In images of near-Earth asteroid (101955) Bennuu acquired by the OSIRIS-REx Camera Suite (OCAMS), we discovered six unusually bright boulders >1.5 m. These boulders are approximately three to six times as bright as the bulk of Bennu’s surface, which has a normal albedo of 4.4%. In MapCam color images, they exhibit a 0.70/0.85 μm band ratio distinct from that of the global average spectrum of Bennu, signifying an absorption at 1 μm that can be diagnostic of either pyroxene or olivine.
To further characterize these bright boulders, we examined spectra collected by the OSIRIS-REx Visible and InfraRed Spectrometer (OVIRS), which indicated that they contain pyroxene. To assess the pyroxene’s composition, we examined the absorption band centers near 1 and 2 μm and applied the Modified Gaussian Model (MGM), which can separate absorptions of high-calcium pyroxene (HCP) from those of low-calcium pyroxene (LCP) to estimate the percentage of HCP. In terms of both estimated HCP% and band centers, the pyroxene-bearing boulders on Bennu spectrally correspond to HED meteorites, which originate from the Vesta family. Bennu most likely inherited the exogenic HED-like pyroxene-bearing material from its parent body, rather than receiving directly in the form of impacts. This is because the parent body could have sustained a larger number of probable impacts given its greater size and lifetime in the main belt, relative to Bennu.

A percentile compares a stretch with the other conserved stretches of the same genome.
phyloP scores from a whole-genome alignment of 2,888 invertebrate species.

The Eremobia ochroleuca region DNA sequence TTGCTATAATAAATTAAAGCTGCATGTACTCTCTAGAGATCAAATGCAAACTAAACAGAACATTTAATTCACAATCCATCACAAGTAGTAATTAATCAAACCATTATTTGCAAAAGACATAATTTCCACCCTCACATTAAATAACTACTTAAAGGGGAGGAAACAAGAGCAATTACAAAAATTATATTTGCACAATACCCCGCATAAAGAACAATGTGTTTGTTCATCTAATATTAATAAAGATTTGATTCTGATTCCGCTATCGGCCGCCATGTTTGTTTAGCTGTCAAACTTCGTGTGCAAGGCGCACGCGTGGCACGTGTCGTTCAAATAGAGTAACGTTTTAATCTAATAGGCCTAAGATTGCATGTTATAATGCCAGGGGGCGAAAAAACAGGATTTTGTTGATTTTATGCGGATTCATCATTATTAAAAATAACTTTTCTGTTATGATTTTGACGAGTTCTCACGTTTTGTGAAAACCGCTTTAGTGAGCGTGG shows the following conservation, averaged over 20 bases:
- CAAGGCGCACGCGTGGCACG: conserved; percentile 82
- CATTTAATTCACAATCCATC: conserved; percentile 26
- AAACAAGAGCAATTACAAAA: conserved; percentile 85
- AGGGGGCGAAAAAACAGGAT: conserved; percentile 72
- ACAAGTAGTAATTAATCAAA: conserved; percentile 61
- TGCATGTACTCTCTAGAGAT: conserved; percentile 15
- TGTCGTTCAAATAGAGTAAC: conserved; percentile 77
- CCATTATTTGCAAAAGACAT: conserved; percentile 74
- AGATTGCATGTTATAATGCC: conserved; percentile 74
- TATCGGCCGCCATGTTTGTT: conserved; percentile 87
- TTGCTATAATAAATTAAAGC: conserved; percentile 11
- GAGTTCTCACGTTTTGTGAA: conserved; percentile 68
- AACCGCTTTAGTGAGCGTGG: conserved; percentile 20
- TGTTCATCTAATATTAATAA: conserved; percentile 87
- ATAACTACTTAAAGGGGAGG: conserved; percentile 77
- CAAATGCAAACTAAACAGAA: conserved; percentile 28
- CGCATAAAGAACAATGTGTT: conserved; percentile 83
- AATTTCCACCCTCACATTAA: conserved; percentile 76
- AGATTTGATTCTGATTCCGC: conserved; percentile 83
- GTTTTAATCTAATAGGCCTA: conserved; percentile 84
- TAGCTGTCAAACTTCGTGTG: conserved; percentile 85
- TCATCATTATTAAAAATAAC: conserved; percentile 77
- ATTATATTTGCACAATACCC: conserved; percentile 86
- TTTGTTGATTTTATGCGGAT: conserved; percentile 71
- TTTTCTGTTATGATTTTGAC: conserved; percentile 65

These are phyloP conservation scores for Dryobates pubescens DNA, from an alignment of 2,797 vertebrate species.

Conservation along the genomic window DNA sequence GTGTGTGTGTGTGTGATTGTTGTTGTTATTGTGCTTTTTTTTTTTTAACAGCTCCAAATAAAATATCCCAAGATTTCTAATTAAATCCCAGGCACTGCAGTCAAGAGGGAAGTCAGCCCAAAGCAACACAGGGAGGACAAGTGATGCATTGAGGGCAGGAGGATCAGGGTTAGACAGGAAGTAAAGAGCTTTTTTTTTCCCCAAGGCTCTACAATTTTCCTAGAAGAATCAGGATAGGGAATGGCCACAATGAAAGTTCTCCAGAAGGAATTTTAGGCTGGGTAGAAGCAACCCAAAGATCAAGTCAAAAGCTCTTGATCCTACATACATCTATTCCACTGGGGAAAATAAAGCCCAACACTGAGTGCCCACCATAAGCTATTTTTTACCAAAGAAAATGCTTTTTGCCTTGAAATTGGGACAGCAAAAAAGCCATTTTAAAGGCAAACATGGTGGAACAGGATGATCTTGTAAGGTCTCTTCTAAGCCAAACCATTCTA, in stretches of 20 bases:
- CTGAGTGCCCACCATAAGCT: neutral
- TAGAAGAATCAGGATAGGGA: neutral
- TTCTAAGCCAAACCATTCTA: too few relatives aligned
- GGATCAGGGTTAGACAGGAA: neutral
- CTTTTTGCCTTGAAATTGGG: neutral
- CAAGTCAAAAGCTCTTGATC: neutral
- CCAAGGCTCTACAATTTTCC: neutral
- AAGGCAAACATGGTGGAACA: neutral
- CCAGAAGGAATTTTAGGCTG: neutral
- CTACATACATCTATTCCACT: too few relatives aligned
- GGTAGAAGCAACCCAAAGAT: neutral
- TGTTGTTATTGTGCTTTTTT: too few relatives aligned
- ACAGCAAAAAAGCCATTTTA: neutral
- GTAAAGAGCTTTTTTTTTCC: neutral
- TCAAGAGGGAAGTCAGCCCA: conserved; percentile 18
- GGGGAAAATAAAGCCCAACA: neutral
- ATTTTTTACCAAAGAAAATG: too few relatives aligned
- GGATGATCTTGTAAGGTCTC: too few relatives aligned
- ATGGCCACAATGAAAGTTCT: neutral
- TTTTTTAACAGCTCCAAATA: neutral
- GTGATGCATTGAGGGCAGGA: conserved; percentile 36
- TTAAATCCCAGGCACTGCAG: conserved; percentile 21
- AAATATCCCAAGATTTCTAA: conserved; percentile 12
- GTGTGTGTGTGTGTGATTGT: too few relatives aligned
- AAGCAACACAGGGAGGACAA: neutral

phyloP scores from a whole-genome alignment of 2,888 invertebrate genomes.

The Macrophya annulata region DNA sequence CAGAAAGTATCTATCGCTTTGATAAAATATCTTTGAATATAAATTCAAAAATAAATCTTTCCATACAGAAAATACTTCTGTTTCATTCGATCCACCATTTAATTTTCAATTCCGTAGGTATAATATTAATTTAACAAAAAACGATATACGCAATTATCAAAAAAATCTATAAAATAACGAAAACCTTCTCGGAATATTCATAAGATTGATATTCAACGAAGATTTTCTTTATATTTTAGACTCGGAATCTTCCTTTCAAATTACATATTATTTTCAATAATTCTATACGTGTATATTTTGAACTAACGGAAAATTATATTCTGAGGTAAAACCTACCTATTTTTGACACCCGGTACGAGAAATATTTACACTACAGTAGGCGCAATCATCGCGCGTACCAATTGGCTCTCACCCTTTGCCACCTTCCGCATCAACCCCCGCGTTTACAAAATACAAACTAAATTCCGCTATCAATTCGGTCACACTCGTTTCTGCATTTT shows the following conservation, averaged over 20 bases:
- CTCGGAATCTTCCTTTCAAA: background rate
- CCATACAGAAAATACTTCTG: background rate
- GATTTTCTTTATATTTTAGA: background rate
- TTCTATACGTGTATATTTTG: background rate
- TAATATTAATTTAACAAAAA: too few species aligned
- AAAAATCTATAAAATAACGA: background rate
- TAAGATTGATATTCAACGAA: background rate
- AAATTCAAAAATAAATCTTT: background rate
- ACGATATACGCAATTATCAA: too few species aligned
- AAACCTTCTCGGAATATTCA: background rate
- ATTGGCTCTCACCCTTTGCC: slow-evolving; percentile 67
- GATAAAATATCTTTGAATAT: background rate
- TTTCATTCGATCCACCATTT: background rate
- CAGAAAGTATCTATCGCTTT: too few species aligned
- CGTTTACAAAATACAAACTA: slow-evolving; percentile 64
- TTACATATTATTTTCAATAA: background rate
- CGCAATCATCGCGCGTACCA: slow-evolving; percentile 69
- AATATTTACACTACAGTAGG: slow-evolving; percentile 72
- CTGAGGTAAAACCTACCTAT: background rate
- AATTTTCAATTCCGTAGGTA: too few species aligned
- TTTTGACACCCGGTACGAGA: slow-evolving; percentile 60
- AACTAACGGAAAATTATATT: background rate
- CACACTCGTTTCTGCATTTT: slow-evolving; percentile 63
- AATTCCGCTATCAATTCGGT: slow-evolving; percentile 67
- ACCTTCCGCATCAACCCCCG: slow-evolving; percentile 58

Our discovery of HED-like material on Bennu is complimented by that of ordinary chondrite-like boulders on (162173) Ryugu by the Hayabusa2 mission (Tatsumi et al., this meeting). The finding of differing exogenic lithologies on Bennu and Ryugu provides previously unrecognized constraints on their respective origins and may indicate that they experienced distinct collisional histories.